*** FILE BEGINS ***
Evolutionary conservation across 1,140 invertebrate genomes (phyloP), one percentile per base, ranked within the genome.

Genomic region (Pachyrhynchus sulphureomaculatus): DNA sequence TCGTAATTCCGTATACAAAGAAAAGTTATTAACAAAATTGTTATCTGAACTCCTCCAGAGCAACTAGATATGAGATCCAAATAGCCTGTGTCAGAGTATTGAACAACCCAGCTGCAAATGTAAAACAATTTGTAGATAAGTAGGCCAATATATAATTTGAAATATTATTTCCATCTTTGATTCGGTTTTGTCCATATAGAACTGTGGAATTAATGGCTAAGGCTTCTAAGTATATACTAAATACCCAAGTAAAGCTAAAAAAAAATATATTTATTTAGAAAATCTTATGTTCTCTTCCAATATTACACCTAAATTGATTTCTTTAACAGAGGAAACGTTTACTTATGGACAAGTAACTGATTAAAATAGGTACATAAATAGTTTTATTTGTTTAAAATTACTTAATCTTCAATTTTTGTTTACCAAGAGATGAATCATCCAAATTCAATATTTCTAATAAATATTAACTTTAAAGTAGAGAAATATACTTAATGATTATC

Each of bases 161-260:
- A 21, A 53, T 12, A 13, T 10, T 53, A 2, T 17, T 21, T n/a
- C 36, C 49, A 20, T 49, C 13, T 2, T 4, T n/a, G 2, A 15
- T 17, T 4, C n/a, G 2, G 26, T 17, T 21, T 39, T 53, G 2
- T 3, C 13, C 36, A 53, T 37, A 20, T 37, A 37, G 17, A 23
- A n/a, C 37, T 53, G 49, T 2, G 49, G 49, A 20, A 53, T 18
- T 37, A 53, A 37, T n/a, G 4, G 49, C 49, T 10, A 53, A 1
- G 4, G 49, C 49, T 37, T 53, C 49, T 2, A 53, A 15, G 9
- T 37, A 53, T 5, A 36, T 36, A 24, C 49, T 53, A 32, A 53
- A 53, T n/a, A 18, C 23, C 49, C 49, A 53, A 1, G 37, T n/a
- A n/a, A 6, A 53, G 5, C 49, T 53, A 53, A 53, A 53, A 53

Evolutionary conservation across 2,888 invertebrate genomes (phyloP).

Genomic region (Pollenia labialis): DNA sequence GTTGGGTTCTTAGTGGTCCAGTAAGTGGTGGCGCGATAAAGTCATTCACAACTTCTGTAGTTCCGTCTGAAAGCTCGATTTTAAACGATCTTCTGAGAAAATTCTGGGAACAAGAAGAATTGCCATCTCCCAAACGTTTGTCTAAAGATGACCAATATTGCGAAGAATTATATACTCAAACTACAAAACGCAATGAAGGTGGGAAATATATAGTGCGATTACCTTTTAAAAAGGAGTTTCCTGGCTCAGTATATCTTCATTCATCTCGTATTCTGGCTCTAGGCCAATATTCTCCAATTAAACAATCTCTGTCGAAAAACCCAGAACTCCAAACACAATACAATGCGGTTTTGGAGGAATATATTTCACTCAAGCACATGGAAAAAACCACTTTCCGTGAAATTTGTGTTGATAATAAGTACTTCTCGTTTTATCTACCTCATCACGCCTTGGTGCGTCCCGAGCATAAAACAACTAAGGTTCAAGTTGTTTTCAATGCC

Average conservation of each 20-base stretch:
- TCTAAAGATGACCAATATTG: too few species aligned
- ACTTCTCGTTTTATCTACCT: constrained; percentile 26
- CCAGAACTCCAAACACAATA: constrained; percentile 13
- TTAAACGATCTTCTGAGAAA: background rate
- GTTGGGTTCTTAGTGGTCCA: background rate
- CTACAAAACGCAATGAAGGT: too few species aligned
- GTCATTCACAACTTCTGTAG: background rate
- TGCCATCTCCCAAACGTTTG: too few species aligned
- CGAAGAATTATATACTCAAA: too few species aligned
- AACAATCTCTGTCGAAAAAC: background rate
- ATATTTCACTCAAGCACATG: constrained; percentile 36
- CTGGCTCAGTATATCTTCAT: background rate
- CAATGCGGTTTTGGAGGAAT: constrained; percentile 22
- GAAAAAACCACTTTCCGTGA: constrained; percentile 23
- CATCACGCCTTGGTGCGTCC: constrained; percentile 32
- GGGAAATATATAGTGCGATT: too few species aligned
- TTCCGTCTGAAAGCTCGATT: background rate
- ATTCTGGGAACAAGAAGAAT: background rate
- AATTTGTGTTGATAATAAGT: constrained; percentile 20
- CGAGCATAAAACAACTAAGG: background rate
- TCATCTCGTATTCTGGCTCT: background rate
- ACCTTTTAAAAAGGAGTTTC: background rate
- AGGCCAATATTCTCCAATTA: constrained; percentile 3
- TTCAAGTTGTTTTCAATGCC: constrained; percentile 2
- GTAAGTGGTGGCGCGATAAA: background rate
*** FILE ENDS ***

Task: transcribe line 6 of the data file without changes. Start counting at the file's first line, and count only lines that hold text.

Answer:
- T 17, T 4, C n/a, G 2, G 26, T 17, T 21, T 39, T 53, G 2